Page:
'Golden Medal' rose Description
Photo courtesy of Gilli
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Golden-yellow, copper shading, ages to cream . Mild, fruity, spice, tea fragrance. 30 to 40 petals. Average diameter 4.5". Large, full (26-40 petals), borne mostly solitary, cluster-flowered, in small clusters, classic hybrid tea, high-centered to cupped, reflexed bloom form. Blooms in flushes throughout the season. Medium, long sepals buds.
Tall, bushy, thornless (or almost), upright, well-branched. Large, semi-glossy, dark green, dense foliage.
Height of 30" to 6' (75 to 185 cm). Width of 3' (90 cm).
USDA zone 7b and warmer. Can be used for cut flower, garden or specimen. Hardy. heat tolerant. Disease susceptibility: very disease resistant. Spring Pruning: Remove old canes and dead or diseased wood and cut back canes that cross. In warmer climates, cut back the remaining canes by about one-third. In colder areas, you'll probably find you'll have to prune a little more than that. Requires spring freeze protection (see glossary - Spring freeze protection) .
New Zealand - Patent No: PVR Grant 219 on 5 Jun 1984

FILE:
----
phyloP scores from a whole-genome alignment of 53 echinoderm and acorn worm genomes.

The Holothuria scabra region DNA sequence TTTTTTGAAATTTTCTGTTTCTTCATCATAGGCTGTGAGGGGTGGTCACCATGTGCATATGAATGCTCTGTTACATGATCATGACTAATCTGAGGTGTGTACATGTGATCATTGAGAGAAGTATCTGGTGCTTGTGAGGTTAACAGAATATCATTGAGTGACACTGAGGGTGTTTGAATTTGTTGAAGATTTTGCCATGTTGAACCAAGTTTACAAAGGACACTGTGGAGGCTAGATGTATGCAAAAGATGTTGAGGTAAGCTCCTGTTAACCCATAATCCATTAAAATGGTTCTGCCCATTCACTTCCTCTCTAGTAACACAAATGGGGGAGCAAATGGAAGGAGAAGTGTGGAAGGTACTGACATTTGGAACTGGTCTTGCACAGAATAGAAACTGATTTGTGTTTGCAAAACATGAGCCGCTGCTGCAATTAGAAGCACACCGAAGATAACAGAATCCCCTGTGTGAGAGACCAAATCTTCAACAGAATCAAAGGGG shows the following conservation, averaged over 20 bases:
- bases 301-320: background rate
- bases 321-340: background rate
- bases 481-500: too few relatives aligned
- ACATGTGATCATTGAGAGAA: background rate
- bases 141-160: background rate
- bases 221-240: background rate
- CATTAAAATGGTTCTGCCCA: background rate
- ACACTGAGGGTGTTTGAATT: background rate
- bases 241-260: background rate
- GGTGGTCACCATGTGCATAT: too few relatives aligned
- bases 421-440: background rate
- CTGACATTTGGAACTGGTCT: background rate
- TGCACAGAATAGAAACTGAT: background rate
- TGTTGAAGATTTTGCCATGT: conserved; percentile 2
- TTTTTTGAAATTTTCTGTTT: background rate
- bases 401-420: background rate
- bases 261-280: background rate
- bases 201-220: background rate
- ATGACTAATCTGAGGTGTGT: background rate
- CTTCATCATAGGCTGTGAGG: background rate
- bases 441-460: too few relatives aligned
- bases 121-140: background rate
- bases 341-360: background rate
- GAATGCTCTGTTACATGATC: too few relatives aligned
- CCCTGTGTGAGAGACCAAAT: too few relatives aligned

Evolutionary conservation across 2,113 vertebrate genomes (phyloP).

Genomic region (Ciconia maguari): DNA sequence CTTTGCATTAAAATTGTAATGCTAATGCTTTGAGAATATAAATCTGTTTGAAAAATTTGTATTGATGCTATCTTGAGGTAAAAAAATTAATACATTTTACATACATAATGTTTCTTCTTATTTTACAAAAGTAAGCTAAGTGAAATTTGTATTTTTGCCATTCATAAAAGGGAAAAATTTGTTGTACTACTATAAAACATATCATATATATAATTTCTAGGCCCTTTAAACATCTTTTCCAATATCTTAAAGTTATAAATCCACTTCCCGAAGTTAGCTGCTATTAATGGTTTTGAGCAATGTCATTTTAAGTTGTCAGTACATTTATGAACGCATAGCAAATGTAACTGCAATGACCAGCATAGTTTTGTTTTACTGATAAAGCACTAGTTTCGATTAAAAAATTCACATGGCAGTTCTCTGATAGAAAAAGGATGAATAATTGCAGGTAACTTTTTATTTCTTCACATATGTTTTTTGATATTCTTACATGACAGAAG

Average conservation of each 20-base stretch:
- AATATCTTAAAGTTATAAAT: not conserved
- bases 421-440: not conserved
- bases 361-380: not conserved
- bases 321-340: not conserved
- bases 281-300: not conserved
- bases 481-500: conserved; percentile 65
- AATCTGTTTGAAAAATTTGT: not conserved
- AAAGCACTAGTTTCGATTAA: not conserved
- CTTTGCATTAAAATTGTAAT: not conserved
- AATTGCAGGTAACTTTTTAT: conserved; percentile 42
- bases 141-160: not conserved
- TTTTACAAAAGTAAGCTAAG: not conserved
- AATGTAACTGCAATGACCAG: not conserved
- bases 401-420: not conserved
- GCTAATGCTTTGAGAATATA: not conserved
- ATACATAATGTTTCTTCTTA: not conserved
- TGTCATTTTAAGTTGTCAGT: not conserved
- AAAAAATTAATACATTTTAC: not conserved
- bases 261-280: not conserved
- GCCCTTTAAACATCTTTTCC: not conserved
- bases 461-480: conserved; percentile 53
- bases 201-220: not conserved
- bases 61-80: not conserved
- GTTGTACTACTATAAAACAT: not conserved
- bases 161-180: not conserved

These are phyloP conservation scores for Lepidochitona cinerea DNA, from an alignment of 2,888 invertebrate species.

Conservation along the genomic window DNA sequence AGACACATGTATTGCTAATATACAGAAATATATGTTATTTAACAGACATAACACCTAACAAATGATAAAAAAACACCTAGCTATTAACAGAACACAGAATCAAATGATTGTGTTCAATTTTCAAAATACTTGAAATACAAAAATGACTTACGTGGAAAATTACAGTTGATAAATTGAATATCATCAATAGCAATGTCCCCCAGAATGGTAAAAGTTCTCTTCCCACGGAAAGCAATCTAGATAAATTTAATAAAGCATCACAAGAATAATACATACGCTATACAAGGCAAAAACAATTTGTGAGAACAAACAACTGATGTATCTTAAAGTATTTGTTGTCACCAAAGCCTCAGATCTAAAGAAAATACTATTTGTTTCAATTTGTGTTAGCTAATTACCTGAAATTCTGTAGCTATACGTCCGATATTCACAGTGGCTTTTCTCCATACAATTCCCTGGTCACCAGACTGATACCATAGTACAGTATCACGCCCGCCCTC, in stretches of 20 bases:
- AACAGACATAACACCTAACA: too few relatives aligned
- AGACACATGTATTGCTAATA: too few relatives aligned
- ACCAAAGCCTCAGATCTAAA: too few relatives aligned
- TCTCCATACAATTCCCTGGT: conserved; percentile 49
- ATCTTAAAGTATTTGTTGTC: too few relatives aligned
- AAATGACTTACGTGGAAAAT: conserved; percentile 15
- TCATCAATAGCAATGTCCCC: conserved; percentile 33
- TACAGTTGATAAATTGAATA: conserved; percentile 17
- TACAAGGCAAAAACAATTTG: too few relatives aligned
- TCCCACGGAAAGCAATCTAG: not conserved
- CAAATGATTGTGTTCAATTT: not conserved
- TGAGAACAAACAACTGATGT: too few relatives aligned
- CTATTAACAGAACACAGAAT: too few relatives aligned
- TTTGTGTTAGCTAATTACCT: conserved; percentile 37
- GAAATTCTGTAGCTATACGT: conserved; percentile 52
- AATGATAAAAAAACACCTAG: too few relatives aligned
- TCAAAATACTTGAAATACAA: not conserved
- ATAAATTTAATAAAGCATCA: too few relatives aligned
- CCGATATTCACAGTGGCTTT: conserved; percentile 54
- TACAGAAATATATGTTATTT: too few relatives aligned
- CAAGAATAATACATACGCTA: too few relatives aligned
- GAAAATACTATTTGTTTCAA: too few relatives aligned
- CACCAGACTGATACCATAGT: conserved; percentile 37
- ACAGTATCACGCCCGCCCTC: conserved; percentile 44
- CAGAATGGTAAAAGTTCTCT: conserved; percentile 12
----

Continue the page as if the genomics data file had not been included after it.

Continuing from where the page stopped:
Application on 24 Feb 1983
The breeder's Reference for this rose is 75129-2
. The New Zealand Trade Name is 'Gold Medal'. This PVR Grant expires June 5, 2007.
United States - Patent No: PP 5,177 on 17 Jan 1984 VIEW USPTO PATENT
Application No: 413831 on 1 Sep 1982
Inventor: Jack E. Christensen (Ontario, CA). Assignee: Armstrong Nurseries, Inc. (Ontario, CA)... a new grandiflora [with
] deep yellow gold coloration [that
] lasts well throughout the life of the flower... its above average hardiness and disease resistance are especially unique among other yellow roses; its true grandiflora habit is unusual among yellow roses... Parentage: 'Yellow Pages' x ('Granada' x 'Garden Party')... The plant bears its flowers sometimes singly, usually three or more to a stem in regular rounded clusters on strong, long stems...
Described as one of the best American-produced roses of the 80s.
Gold Medal was removed from the Auckland Regional Botanic Gardens (ARBG) Display Trial because its trial period expired.